U.S. border officials are using a questionnaire about religion to harass Muslim travelers, a Muslim advocacy group charges. The Immigration and Customs Enforcement questionnaire was released by the Department of Homeland Security in response to a lawsuit by the Council on American-Islamic Relations, the Intercept reports.
The questions that were revealed -- the document was heavily redacted -- include "Have you participated in any formal religious training or schooling?" "What house of worship do you attend?" and "Do you have any relatives or friends who have been martyred fighting in the defense of your beliefs?" Derek Benner, deputy executive associate director of homeland security investigations for ICE, said the document's purpose is "to provide guidance to special agents who are called upon to conduct a certain type of investigatory review of persons."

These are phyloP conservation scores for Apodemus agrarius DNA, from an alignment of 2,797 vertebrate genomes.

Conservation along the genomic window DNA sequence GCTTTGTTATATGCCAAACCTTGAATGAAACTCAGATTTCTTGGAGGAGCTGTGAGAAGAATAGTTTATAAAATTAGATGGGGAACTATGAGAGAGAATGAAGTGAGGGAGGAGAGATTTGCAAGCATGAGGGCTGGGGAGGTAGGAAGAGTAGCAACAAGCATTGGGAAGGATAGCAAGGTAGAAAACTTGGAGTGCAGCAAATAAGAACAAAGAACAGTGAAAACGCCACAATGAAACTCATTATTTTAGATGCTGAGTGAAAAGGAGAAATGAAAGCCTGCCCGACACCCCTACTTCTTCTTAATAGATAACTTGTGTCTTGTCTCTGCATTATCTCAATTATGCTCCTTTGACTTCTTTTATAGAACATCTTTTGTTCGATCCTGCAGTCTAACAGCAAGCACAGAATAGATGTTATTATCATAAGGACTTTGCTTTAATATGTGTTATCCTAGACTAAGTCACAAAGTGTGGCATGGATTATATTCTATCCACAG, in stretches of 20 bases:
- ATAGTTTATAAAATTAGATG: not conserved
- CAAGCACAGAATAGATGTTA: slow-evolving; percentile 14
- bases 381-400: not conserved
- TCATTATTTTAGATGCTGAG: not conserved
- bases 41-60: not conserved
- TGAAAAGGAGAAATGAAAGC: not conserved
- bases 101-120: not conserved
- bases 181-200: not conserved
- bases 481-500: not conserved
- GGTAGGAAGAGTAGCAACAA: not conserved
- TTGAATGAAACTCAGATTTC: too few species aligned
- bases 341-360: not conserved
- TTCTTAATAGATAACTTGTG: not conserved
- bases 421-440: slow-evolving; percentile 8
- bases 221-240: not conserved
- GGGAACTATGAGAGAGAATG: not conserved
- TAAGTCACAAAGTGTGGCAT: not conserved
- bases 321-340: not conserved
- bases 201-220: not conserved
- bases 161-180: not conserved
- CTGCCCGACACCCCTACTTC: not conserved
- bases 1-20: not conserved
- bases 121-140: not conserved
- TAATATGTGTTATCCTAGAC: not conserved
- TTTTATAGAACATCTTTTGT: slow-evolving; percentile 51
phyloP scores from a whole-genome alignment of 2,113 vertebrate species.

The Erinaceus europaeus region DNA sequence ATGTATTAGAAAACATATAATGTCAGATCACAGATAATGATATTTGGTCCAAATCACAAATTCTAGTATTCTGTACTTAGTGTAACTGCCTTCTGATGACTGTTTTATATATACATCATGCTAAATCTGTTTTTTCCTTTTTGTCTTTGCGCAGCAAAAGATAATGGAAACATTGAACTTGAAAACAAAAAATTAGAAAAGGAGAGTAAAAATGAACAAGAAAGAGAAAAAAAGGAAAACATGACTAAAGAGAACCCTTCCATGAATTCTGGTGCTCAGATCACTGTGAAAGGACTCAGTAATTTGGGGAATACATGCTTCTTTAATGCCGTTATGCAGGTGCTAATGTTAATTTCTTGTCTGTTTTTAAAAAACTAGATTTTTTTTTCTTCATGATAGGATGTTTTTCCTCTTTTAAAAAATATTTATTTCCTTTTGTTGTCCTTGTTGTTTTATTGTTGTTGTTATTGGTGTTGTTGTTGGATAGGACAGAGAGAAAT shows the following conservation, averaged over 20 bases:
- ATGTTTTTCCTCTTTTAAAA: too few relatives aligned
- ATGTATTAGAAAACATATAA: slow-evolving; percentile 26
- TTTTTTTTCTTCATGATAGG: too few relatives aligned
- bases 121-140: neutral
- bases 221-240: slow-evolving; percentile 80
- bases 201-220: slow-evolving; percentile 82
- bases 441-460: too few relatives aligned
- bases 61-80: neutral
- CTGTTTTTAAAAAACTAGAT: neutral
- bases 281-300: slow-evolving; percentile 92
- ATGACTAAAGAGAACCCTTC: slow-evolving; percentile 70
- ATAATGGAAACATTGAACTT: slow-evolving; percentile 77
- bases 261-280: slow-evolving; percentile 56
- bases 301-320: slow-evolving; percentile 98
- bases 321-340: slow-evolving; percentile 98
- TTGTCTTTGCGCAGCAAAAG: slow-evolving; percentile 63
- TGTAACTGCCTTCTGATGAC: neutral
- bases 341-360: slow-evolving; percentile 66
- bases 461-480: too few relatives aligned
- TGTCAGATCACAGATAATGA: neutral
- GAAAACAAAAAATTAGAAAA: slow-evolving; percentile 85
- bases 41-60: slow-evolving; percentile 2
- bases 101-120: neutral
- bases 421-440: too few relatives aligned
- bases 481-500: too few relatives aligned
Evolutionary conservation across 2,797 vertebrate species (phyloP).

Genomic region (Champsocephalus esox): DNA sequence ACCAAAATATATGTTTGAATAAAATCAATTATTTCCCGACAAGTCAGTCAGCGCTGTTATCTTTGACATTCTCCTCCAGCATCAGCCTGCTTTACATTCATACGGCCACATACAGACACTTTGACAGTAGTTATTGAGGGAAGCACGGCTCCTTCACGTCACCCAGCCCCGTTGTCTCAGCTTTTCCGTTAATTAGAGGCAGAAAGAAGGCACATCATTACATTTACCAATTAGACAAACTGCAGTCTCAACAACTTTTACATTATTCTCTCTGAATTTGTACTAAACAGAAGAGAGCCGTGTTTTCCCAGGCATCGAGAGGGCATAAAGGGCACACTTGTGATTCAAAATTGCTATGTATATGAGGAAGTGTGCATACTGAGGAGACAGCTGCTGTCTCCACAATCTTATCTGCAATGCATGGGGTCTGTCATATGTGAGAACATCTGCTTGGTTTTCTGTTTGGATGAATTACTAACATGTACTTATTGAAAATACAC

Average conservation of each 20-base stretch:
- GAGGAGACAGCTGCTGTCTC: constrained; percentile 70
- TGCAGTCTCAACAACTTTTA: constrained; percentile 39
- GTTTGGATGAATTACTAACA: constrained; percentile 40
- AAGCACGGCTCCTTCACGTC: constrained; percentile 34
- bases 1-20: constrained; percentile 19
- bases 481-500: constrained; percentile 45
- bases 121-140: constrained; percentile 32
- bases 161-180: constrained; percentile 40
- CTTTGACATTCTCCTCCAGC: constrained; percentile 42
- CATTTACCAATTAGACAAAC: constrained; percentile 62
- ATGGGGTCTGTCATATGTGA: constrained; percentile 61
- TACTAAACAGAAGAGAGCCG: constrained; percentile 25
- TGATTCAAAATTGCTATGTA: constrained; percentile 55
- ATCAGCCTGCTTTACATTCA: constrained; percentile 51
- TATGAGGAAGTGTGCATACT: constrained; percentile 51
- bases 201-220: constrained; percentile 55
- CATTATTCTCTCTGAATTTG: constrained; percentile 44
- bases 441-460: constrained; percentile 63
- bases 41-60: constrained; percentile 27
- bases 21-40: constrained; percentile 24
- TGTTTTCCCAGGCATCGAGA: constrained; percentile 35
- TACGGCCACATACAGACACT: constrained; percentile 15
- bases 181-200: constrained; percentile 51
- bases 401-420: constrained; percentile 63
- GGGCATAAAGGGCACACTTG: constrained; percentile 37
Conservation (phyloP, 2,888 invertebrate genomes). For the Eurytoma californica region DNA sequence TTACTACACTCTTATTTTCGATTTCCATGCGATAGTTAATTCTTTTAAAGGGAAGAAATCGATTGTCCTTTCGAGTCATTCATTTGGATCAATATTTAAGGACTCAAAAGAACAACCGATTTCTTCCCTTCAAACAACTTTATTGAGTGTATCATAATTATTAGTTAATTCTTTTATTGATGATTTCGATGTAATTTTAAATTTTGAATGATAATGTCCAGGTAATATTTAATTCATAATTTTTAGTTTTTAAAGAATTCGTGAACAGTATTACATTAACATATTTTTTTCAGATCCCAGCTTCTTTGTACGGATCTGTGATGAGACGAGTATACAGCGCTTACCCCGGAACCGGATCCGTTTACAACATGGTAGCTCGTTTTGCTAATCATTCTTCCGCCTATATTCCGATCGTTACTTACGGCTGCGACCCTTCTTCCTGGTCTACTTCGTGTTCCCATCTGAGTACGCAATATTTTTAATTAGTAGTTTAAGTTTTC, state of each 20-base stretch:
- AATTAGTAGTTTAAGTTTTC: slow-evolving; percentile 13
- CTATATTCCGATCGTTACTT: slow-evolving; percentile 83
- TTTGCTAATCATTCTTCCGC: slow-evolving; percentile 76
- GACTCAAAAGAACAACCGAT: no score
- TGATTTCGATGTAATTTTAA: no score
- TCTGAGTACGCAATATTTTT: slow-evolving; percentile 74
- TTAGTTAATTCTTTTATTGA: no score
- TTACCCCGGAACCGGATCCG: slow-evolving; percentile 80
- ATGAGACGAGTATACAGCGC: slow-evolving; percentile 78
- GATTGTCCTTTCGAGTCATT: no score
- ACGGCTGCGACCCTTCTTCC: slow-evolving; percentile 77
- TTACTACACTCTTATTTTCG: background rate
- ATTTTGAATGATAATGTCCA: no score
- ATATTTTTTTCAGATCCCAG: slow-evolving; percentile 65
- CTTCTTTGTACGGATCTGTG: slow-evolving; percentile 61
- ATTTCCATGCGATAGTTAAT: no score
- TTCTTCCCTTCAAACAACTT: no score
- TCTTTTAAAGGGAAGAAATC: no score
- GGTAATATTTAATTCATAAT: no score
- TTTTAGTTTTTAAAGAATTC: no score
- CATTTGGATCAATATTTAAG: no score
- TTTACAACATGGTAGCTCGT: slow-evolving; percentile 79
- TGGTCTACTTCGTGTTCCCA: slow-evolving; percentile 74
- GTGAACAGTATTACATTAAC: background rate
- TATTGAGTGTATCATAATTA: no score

CAIR's lawsuit argues that customs and border officials have unconstitutionally engaged in religious profiling, and that the questions contribute to a larger harassment of Muslim travelers. The suit was filed in 2012 on behalf of four Americans who say they were detained for their religious beliefs while crossing the U.S.-Canada border.
"There is very obviously a concerted effort to question and intimidate Muslim-Americans based on their religious beliefs," Gadeir Abbas, one of the attorneys representing the plaintiffs, told the Intercept. "The types of questions specifically asked of Muslim travelers at borders across the country are far too consistent for there to not be some type of overarching framework and direction being used to target them."
The questionnaire was revealed during a legal battle between CAIR and ICE over the information's release. While CAIR says the documents surrounding the instructions given to border officials are critical to the case and evaluating institutional profiling, ICE asserts that the release constitutes a security risk.
"Asking Muslim-Americans questions about 'martyrs' in their family when they're crossing the border doesn't serve any constructive purpose, especially when there's not even a clear definition of what the word means," Dawud Walid of CAIR told the Intercept.